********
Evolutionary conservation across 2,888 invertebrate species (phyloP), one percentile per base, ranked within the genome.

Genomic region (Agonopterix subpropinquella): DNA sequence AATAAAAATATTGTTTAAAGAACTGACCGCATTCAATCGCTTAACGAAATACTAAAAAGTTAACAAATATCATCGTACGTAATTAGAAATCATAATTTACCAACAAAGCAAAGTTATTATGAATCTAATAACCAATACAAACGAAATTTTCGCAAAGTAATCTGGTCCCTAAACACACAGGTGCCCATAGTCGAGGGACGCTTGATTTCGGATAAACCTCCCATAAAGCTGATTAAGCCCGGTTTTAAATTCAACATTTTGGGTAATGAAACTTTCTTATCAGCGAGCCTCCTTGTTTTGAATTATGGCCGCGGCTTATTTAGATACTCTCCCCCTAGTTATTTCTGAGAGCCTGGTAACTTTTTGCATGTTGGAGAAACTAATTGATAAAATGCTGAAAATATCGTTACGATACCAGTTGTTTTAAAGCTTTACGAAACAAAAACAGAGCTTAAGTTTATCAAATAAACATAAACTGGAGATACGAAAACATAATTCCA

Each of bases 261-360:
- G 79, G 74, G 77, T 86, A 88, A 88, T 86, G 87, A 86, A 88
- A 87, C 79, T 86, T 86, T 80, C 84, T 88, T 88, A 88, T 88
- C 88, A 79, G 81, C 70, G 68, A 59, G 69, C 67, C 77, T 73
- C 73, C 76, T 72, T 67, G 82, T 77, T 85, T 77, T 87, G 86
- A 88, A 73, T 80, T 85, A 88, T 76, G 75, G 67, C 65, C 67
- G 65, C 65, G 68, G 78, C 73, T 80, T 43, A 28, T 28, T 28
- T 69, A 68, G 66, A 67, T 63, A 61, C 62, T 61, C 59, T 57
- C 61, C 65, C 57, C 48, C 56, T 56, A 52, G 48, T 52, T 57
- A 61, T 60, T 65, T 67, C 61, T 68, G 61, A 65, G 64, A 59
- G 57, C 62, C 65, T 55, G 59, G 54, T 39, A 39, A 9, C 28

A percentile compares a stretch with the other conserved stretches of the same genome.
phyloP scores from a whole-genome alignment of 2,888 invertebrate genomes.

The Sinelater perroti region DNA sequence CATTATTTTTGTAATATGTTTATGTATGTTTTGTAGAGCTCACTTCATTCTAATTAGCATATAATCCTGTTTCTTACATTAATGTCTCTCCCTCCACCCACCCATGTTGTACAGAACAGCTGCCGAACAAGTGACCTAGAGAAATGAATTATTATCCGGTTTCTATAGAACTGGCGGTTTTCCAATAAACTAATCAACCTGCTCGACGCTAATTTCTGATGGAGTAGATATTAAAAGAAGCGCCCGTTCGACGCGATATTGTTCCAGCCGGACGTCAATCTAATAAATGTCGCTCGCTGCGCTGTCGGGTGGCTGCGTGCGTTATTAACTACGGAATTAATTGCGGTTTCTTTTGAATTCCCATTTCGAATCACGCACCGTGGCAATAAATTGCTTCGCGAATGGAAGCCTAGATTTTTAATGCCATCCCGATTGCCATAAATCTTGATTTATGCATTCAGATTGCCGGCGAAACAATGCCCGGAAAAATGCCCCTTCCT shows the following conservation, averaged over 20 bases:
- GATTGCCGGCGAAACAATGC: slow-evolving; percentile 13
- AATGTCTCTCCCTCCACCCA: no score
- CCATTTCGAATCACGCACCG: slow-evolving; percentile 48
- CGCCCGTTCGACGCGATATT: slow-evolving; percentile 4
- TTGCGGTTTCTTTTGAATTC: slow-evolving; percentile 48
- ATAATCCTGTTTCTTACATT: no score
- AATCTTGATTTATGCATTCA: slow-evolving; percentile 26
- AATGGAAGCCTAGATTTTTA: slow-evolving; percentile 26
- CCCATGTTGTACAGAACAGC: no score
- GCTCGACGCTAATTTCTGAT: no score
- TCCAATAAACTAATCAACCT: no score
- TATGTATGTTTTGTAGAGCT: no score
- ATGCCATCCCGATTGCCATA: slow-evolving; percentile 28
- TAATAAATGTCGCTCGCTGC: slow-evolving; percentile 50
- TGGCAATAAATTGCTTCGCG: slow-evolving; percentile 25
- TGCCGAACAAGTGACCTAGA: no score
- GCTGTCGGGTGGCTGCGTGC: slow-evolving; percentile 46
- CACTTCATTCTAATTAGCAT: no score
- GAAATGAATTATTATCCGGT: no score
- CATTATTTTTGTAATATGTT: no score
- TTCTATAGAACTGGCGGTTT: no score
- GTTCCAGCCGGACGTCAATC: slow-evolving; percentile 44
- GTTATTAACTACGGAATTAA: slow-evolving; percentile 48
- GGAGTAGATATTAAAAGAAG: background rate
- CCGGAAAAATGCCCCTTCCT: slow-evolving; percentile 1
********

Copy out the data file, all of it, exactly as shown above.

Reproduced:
Evolutionary conservation across 2,888 invertebrate species (phyloP), one percentile per base, ranked within the genome.

Genomic region (Agonopterix subpropinquella): DNA sequence AATAAAAATATTGTTTAAAGAACTGACCGCATTCAATCGCTTAACGAAATACTAAAAAGTTAACAAATATCATCGTACGTAATTAGAAATCATAATTTACCAACAAAGCAAAGTTATTATGAATCTAATAACCAATACAAACGAAATTTTCGCAAAGTAATCTGGTCCCTAAACACACAGGTGCCCATAGTCGAGGGACGCTTGATTTCGGATAAACCTCCCATAAAGCTGATTAAGCCCGGTTTTAAATTCAACATTTTGGGTAATGAAACTTTCTTATCAGCGAGCCTCCTTGTTTTGAATTATGGCCGCGGCTTATTTAGATACTCTCCCCCTAGTTATTTCTGAGAGCCTGGTAACTTTTTGCATGTTGGAGAAACTAATTGATAAAATGCTGAAAATATCGTTACGATACCAGTTGTTTTAAAGCTTTACGAAACAAAAACAGAGCTTAAGTTTATCAAATAAACATAAACTGGAGATACGAAAACATAATTCCA

Each of bases 261-360:
- G 79, G 74, G 77, T 86, A 88, A 88, T 86, G 87, A 86, A 88
- A 87, C 79, T 86, T 86, T 80, C 84, T 88, T 88, A 88, T 88
- C 88, A 79, G 81, C 70, G 68, A 59, G 69, C 67, C 77, T 73
- C 73, C 76, T 72, T 67, G 82, T 77, T 85, T 77, T 87, G 86
- A 88, A 73, T 80, T 85, A 88, T 76, G 75, G 67, C 65, C 67
- G 65, C 65, G 68, G 78, C 73, T 80, T 43, A 28, T 28, T 28
- T 69, A 68, G 66, A 67, T 63, A 61, C 62, T 61, C 59, T 57
- C 61, C 65, C 57, C 48, C 56, T 56, A 52, G 48, T 52, T 57
- A 61, T 60, T 65, T 67, C 61, T 68, G 61, A 65, G 64, A 59
- G 57, C 62, C 65, T 55, G 59, G 54, T 39, A 39, A 9, C 28

A percentile compares a stretch with the other conserved stretches of the same genome.
phyloP scores from a whole-genome alignment of 2,888 invertebrate genomes.

The Sinelater perroti region DNA sequence CATTATTTTTGTAATATGTTTATGTATGTTTTGTAGAGCTCACTTCATTCTAATTAGCATATAATCCTGTTTCTTACATTAATGTCTCTCCCTCCACCCACCCATGTTGTACAGAACAGCTGCCGAACAAGTGACCTAGAGAAATGAATTATTATCCGGTTTCTATAGAACTGGCGGTTTTCCAATAAACTAATCAACCTGCTCGACGCTAATTTCTGATGGAGTAGATATTAAAAGAAGCGCCCGTTCGACGCGATATTGTTCCAGCCGGACGTCAATCTAATAAATGTCGCTCGCTGCGCTGTCGGGTGGCTGCGTGCGTTATTAACTACGGAATTAATTGCGGTTTCTTTTGAATTCCCATTTCGAATCACGCACCGTGGCAATAAATTGCTTCGCGAATGGAAGCCTAGATTTTTAATGCCATCCCGATTGCCATAAATCTTGATTTATGCATTCAGATTGCCGGCGAAACAATGCCCGGAAAAATGCCCCTTCCT shows the following conservation, averaged over 20 bases:
- GATTGCCGGCGAAACAATGC: slow-evolving; percentile 13
- AATGTCTCTCCCTCCACCCA: no score
- CCATTTCGAATCACGCACCG: slow-evolving; percentile 48
- CGCCCGTTCGACGCGATATT: slow-evolving; percentile 4
- TTGCGGTTTCTTTTGAATTC: slow-evolving; percentile 48
- ATAATCCTGTTTCTTACATT: no score
- AATCTTGATTTATGCATTCA: slow-evolving; percentile 26
- AATGGAAGCCTAGATTTTTA: slow-evolving; percentile 26
- CCCATGTTGTACAGAACAGC: no score
- GCTCGACGCTAATTTCTGAT: no score
- TCCAATAAACTAATCAACCT: no score
- TATGTATGTTTTGTAGAGCT: no score
- ATGCCATCCCGATTGCCATA: slow-evolving; percentile 28
- TAATAAATGTCGCTCGCTGC: slow-evolving; percentile 50
- TGGCAATAAATTGCTTCGCG: slow-evolving; percentile 25
- TGCCGAACAAGTGACCTAGA: no score
- GCTGTCGGGTGGCTGCGTGC: slow-evolving; percentile 46
- CACTTCATTCTAATTAGCAT: no score
- GAAATGAATTATTATCCGGT: no score
- CATTATTTTTGTAATATGTT: no score
- TTCTATAGAACTGGCGGTTT: no score
- GTTCCAGCCGGACGTCAATC: slow-evolving; percentile 44
- GTTATTAACTACGGAATTAA: slow-evolving; percentile 48
- GGAGTAGATATTAAAAGAAG: background rate
- CCGGAAAAATGCCCCTTCCT: slow-evolving; percentile 1